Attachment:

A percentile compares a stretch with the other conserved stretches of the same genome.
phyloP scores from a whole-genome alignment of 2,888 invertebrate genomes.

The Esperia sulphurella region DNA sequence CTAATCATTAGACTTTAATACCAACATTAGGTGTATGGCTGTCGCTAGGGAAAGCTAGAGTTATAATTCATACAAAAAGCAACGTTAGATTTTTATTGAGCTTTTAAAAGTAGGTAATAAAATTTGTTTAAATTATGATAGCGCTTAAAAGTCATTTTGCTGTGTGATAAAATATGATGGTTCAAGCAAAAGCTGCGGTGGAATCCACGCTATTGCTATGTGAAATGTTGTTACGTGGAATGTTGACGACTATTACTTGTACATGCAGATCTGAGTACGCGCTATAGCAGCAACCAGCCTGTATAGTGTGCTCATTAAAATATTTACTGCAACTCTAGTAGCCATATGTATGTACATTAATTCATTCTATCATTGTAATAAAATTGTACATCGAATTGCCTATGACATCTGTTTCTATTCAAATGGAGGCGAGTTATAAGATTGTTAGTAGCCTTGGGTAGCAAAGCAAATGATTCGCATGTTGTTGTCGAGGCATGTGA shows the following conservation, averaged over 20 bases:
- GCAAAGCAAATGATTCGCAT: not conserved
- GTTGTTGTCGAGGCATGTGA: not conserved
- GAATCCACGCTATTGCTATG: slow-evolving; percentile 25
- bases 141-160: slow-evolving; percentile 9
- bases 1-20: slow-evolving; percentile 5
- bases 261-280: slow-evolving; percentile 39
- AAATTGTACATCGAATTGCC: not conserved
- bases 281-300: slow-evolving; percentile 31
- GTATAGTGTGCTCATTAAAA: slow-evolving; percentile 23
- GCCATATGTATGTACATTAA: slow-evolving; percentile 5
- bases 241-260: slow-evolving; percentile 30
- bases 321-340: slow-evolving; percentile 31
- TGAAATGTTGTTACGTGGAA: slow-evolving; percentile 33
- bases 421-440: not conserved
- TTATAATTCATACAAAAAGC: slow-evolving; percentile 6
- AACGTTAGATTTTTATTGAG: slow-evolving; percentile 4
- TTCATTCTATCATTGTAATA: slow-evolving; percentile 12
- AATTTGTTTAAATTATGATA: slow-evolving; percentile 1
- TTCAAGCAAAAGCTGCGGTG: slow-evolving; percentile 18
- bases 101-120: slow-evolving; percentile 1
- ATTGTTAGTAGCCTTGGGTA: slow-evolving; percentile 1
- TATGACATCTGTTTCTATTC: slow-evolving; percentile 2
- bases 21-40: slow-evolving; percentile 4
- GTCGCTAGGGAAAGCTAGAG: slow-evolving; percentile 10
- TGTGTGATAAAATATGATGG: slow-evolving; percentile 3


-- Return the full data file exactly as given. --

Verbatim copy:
A percentile compares a stretch with the other conserved stretches of the same genome.
phyloP scores from a whole-genome alignment of 2,888 invertebrate genomes.

The Esperia sulphurella region DNA sequence CTAATCATTAGACTTTAATACCAACATTAGGTGTATGGCTGTCGCTAGGGAAAGCTAGAGTTATAATTCATACAAAAAGCAACGTTAGATTTTTATTGAGCTTTTAAAAGTAGGTAATAAAATTTGTTTAAATTATGATAGCGCTTAAAAGTCATTTTGCTGTGTGATAAAATATGATGGTTCAAGCAAAAGCTGCGGTGGAATCCACGCTATTGCTATGTGAAATGTTGTTACGTGGAATGTTGACGACTATTACTTGTACATGCAGATCTGAGTACGCGCTATAGCAGCAACCAGCCTGTATAGTGTGCTCATTAAAATATTTACTGCAACTCTAGTAGCCATATGTATGTACATTAATTCATTCTATCATTGTAATAAAATTGTACATCGAATTGCCTATGACATCTGTTTCTATTCAAATGGAGGCGAGTTATAAGATTGTTAGTAGCCTTGGGTAGCAAAGCAAATGATTCGCATGTTGTTGTCGAGGCATGTGA shows the following conservation, averaged over 20 bases:
- GCAAAGCAAATGATTCGCAT: not conserved
- GTTGTTGTCGAGGCATGTGA: not conserved
- GAATCCACGCTATTGCTATG: slow-evolving; percentile 25
- bases 141-160: slow-evolving; percentile 9
- bases 1-20: slow-evolving; percentile 5
- bases 261-280: slow-evolving; percentile 39
- AAATTGTACATCGAATTGCC: not conserved
- bases 281-300: slow-evolving; percentile 31
- GTATAGTGTGCTCATTAAAA: slow-evolving; percentile 23
- GCCATATGTATGTACATTAA: slow-evolving; percentile 5
- bases 241-260: slow-evolving; percentile 30
- bases 321-340: slow-evolving; percentile 31
- TGAAATGTTGTTACGTGGAA: slow-evolving; percentile 33
- bases 421-440: not conserved
- TTATAATTCATACAAAAAGC: slow-evolving; percentile 6
- AACGTTAGATTTTTATTGAG: slow-evolving; percentile 4
- TTCATTCTATCATTGTAATA: slow-evolving; percentile 12
- AATTTGTTTAAATTATGATA: slow-evolving; percentile 1
- TTCAAGCAAAAGCTGCGGTG: slow-evolving; percentile 18
- bases 101-120: slow-evolving; percentile 1
- ATTGTTAGTAGCCTTGGGTA: slow-evolving; percentile 1
- TATGACATCTGTTTCTATTC: slow-evolving; percentile 2
- bases 21-40: slow-evolving; percentile 4
- GTCGCTAGGGAAAGCTAGAG: slow-evolving; percentile 10
- TGTGTGATAAAATATGATGG: slow-evolving; percentile 3